Genesis 2:24

24 That is why a man leaves his father and mother and is united to his wife, and they become one flesh.

Read Genesis 2:24 Using Other Translations

Therefore shall a man leave his father and his mother, and shall cleave unto his wife: and they shall be one flesh.
Therefore a man shall leave his father and his mother and hold fast to his wife, and they shall become one flesh.
This explains why a man leaves his father and mother and is joined to his wife, and the two are united into one.

What does Genesis 2:24 mean?

John Gill's Exposition of the Bible
Genesis 2:24

Therefore shall a man leave his father, and his
mother
These are thought by some to be the words of Moses, inferring from the above fact, what ought to be among men; and by others, the words of Adam under divine inspiration, as the father of mankind instructing his sons what to do, and foretelling what would be done in all succeeding ages: though they rather seem to be the words of God himself, by whom marriage was now instituted; and who here gives direction about it, and declares the case and circumstance of man upon it, and how he would and should behave: and thus our Lord Jesus Christ, quoting these words, makes them to be the words of him that made man, male and female, and supplies and prefaces them thus, and said, "for this cause" ( Matthew 19:5 ) so Jarchi paraphrases them,

``the Holy Ghost said so:''
not that a man upon his marriage is to drop his affections to his parents, or be remiss in his obedience to them, honour of them, and esteem for then, or to neglect the care of them, if they stand in need of his assistance; but that he should depart from his father's house, and no more dwell with him, or bed and board in his house; but having taken a wife to himself, should provide an habitation for him and her to dwell together: so all the three Targums interpret it, of quitting "the house of his father, and his mother's bed", and shall cleave unto his wife;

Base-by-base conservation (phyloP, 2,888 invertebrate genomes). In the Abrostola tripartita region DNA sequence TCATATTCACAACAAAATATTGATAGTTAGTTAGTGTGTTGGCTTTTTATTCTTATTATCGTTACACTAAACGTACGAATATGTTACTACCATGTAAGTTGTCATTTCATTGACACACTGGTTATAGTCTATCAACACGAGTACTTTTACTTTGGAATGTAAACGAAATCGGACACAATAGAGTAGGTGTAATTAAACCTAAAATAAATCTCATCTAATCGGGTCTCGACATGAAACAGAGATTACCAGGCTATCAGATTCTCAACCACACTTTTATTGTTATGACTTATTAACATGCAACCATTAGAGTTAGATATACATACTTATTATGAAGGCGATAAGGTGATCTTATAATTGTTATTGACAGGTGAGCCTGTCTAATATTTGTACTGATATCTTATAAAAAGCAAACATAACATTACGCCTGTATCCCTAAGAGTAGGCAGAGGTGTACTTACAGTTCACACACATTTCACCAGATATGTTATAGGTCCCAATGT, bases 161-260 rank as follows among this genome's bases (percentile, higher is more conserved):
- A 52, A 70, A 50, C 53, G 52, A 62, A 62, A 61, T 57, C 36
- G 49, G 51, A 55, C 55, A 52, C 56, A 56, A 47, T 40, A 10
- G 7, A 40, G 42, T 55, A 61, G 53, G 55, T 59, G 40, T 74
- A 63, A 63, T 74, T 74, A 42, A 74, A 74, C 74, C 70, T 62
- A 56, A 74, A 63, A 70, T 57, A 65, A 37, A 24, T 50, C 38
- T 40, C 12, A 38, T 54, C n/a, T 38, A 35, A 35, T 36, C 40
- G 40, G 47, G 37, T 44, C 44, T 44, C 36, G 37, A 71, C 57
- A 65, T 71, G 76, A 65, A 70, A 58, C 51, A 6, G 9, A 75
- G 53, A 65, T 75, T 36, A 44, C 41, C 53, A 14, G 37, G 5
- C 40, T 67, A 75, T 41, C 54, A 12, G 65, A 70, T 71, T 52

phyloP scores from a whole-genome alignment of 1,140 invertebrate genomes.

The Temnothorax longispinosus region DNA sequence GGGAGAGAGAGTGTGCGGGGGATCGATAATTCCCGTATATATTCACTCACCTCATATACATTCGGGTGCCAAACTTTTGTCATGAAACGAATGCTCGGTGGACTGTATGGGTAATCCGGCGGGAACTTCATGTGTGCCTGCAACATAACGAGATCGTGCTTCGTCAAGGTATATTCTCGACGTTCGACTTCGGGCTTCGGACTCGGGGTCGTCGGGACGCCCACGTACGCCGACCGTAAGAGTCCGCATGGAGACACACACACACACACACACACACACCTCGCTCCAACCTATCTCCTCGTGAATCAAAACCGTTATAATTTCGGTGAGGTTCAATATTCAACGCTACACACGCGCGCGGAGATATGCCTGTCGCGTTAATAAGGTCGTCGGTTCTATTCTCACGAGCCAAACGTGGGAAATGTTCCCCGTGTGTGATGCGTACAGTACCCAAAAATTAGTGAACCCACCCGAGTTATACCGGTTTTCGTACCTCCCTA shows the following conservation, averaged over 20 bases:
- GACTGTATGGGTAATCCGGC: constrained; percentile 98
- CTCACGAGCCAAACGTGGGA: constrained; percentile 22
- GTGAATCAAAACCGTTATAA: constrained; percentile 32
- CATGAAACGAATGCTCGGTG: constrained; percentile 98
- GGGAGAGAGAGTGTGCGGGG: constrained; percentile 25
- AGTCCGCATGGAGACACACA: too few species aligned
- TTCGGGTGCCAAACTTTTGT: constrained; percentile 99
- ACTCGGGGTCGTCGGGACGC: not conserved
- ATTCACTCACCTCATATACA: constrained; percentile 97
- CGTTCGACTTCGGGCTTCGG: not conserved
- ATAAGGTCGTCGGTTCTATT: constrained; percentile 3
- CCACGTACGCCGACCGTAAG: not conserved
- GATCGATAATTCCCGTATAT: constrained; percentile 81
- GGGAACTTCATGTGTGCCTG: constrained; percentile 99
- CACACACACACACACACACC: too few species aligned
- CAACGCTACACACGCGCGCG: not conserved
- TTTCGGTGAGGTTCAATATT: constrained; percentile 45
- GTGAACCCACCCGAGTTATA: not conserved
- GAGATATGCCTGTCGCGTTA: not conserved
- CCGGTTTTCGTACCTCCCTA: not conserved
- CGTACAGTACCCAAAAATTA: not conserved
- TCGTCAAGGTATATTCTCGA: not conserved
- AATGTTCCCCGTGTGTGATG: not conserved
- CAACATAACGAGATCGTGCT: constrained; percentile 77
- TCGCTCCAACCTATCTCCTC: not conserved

with a cordial affection, taking care of her, nourishing and cherishing her, providing all things comfortable for her, continuing to live with her, and not depart from her as long as they live: the phrase is expressive of the near union by marriage between man and wife; they are, as it were, glued together, and make but one; which is more fully and strongly expressed in the next clause: and they shall be one flesh;
that is, "they two", the man and his wife, as it is supplied and interpreted by Christ, ( Matthew 19:5 ) and so here in the Targum of Jonathan, and in the Septuagint and Samaritan versions: the union between them is so close, as if they were but one person, one soul, one body; and which is to be observed against polygamy, unlawful divorces, and all uncleanness, fornication, and adultery: only one man and one woman, being joined in lawful wedlock, have a right of copulation with each other, in order to produce a legitimate offspring, partaking of the same one flesh, as children do of their parents, without being able to distinguish the flesh of the one from the other, they partake of: and from hence it appears to be a fabulous notion, that Cecrops, the first king of Athens, was the first institutor of matrimony and joiner of one man to one woman; whence he was said to be "biformis" {p}, and was called (difuhv) ; unless, as some F17 have thought, that he and Moses were one and the same who delivered out the first institution of marriage, which is this.
FOOTNOTES:

F16 Justin. e Trogo, l. 2. c. 6.
F17 Vid. Saldeni Otia Theolog. Exercitat. 1. sect. 14. p. 13, 14.
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